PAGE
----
National Links: The Politics of Air Conditioning

Every day at The Overhead Wire, we collect news about cities and send the links to our email list. At the end of the week we take some of the most popular stories and post them to Greater Greater Washington, a group blog similar to that focuses on urban issues in the D.C. region. They are national links, sometimes entertaining and sometimes absurd, but hopefully useful.

Air conditioning’s role in politics, climate change: The advent of air conditioning helped change the political landscape of the United States by allowing more people to move to hot sunbelt cities and the south and allowing Congress to work year round in D.C. But as the world warms due to climate change, more people will need air conditioning. But the air conditioning is part of the problem as it allows for spread-out land use patterns and increases local heat through greater energy use. (Joseph M. Siry | Washington Post)

Nonprofit launches housing fund to block investors: To make affordable housing available for longtime residents, a Milwaukee nonprofit is purchasing houses before institutional investors grab them. Data show that 40 percent of homes valued at $125,000 or less are owned by investors, leaving very little available for workers on low wages. The fund is expected to raise $11 million initially, which will allow the program to get started and seed future program needs. (Jeramey Jannene | Urban Milwaukee)

APA releases 2022 State of Transportation Planning: The American Planning Association has released a 324-page report on the State of Transportation Planning with an introduction by U.S. Secretary of Transportation Pete Buttigieg and pieces on equity, public engagement and new ideas. It’s a lot to digest, but there likely is something in there for everyone. (Various authors | American Planning Association)

E-bike credits still possible: Active transportation advocates are frustrated that electric cars got huge tax credits in the most recent reconciliation bill while e-bike credits were left on the cutting room floor. But the e-bike tax credit that was left out might come back later this year in another tax package. It would cost $4.1 billion to provide $900 in refundable credits. (Andrew Hawkins | The Verge)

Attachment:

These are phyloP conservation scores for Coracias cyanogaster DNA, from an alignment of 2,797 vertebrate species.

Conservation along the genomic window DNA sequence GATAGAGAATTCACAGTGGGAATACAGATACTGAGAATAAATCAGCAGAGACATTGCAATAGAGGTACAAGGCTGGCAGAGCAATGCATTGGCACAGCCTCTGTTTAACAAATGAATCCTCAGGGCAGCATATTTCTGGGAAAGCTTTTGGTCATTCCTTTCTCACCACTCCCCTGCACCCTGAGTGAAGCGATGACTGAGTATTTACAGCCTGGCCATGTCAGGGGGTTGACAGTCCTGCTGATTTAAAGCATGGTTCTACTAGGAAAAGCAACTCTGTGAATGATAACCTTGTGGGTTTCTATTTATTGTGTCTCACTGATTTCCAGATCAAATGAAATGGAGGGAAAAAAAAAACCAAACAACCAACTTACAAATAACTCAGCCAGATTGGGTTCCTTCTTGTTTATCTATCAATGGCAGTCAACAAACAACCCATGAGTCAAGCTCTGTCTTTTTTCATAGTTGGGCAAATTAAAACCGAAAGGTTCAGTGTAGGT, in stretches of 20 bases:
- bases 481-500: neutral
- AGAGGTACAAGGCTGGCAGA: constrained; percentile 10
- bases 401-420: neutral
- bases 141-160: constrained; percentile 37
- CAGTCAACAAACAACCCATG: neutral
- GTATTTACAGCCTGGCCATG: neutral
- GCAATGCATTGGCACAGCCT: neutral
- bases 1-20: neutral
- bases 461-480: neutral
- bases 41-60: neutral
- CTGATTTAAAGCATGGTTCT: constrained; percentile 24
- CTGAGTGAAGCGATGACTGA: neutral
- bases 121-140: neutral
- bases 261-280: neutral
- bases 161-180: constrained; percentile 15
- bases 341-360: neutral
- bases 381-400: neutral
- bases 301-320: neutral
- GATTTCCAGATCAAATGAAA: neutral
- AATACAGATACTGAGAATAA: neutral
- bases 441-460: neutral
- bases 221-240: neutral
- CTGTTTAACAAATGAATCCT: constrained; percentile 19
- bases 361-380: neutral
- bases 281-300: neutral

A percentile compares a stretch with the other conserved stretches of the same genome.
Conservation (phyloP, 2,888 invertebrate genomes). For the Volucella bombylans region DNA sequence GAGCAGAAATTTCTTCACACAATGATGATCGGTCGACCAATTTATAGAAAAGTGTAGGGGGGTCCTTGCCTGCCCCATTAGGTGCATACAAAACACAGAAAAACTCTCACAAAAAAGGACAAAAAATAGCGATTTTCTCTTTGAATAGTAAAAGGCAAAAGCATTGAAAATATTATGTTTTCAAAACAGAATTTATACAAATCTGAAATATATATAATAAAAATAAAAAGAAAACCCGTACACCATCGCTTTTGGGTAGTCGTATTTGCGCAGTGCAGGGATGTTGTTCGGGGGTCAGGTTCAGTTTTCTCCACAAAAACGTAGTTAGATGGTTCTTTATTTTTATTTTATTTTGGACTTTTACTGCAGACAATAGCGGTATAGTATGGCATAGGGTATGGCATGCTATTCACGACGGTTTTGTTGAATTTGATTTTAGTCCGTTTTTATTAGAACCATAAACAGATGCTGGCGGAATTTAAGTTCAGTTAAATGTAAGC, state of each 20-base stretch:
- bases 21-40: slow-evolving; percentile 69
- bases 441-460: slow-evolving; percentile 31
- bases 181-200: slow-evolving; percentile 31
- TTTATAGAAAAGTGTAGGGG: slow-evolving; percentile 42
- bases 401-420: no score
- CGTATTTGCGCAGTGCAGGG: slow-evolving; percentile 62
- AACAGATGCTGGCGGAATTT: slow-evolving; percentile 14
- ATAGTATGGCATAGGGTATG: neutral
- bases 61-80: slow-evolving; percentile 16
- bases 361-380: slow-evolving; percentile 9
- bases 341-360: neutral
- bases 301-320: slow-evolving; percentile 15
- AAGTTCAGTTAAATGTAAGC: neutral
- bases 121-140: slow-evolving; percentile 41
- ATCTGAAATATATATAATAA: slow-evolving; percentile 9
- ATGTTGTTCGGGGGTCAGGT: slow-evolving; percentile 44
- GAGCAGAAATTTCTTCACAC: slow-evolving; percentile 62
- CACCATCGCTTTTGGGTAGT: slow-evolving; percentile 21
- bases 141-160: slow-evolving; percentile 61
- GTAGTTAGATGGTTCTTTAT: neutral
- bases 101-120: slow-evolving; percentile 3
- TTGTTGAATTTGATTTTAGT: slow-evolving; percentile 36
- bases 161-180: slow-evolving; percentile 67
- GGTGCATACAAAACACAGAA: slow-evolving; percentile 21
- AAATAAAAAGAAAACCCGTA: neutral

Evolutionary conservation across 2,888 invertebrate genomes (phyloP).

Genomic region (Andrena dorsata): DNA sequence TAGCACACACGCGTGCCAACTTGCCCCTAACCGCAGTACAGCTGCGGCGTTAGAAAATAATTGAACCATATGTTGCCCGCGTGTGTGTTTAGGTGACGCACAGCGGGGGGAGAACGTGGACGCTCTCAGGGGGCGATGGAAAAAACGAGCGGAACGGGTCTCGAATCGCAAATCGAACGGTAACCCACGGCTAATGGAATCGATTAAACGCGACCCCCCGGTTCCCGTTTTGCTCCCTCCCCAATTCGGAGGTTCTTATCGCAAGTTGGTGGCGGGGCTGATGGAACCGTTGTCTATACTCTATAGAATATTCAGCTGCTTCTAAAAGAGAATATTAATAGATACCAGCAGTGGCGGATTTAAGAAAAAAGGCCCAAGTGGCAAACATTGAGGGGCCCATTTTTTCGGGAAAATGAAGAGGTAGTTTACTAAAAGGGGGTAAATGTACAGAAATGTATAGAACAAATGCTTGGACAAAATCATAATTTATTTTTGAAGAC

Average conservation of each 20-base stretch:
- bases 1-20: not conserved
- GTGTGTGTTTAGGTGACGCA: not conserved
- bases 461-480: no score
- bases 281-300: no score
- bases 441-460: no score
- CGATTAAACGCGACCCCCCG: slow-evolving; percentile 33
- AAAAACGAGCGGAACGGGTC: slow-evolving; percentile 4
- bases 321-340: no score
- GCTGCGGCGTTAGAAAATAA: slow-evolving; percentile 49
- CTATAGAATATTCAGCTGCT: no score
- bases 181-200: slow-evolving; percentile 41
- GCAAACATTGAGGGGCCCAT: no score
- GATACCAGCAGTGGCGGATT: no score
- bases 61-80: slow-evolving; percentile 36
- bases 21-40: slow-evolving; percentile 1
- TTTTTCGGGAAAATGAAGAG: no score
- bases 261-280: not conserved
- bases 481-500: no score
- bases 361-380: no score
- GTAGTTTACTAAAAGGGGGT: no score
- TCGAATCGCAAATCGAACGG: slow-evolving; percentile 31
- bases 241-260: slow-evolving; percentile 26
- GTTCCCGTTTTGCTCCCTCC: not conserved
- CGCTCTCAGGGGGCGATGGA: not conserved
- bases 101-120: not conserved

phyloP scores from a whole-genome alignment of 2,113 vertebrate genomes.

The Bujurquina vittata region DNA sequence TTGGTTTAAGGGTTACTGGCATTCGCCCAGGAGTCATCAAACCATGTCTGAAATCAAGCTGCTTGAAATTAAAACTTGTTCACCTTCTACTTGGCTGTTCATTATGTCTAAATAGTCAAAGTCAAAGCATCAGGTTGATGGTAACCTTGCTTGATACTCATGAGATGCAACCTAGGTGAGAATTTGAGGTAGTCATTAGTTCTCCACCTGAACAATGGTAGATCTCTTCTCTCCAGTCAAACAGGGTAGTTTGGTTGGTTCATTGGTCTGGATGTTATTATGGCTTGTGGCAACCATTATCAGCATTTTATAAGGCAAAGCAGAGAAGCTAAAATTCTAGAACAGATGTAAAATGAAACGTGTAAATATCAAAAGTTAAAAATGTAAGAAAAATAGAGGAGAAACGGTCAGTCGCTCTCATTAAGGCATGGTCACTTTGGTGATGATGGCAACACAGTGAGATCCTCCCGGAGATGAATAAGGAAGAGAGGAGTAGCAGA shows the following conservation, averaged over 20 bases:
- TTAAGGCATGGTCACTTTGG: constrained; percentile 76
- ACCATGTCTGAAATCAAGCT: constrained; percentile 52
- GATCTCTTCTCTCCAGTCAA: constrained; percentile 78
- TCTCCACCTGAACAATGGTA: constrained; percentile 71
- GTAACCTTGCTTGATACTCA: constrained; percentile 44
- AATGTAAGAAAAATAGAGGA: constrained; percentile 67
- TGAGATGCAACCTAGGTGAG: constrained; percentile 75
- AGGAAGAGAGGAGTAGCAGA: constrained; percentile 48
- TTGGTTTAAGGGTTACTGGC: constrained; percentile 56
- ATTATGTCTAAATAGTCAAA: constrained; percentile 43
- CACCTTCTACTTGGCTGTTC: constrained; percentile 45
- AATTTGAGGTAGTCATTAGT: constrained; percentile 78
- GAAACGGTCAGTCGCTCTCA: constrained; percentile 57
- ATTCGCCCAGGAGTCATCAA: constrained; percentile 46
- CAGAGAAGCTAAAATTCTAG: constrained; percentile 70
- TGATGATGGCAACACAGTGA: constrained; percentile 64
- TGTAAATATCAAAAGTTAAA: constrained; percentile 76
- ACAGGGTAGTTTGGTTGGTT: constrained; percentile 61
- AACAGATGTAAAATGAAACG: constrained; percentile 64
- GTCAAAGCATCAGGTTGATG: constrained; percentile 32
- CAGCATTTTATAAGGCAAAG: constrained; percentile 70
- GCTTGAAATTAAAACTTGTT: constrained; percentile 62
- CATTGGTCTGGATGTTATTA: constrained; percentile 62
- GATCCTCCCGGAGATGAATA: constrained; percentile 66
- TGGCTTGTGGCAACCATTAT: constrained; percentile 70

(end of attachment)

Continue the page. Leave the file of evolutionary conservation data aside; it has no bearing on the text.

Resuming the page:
Office buildings on verge of midlife crisis: Nearly one-third of today’s office building supply was produced in the 1980s, when many cities around the country doubled their office space. Many of those buildings are getting close to their 60-year useful life and will need complete renovations. However, the slowdown in office leasing might require complete reimagining, especially for older buildings that are less attractive for businesses. (Patrick Sisson | Commercial Observer)

NIMBY billionaires: An article by Jerusalem Demsas reveals the “do as I say not as I do” attitude toward housing construction that the billionaire class holds. He shares a letter that venture capitalist Marc Andreessen and his wife, Laura, wrote opposing all new multifamily housing in their city of Atherton, California, even after Andreessen argued in 2020 that Silicon Valley needed more housing. (Jerusalem Demsas | The Atlantic)

Quote of the Week

“The faster you go, the more all bets are off. There’s a speed limit for a reason, and the faster you go, the more things happen that are all bad.”

UCLA emergency room doctor Mark Morocco in the Los Angeles Times after a high-speed crash in Los Angeles left six people dead

This week on the podcast, architecture journalist Alexandra Lange joins us to talk about her book, Meet Me by the Fountain: An Inside History of the Mall.

Photo at top courtesy of Sergei A on Unsplash

Jeff Wood

About Jeff Wood

Jeff Wood is an urban planner focused on transportation and land use issues living and working in the San Francisco Bay Area. Jeff blogs at The Overhead Wire and tweets @theoverheadwire. He also shares news links daily from around the country on issues related to cities at The Direct Transfer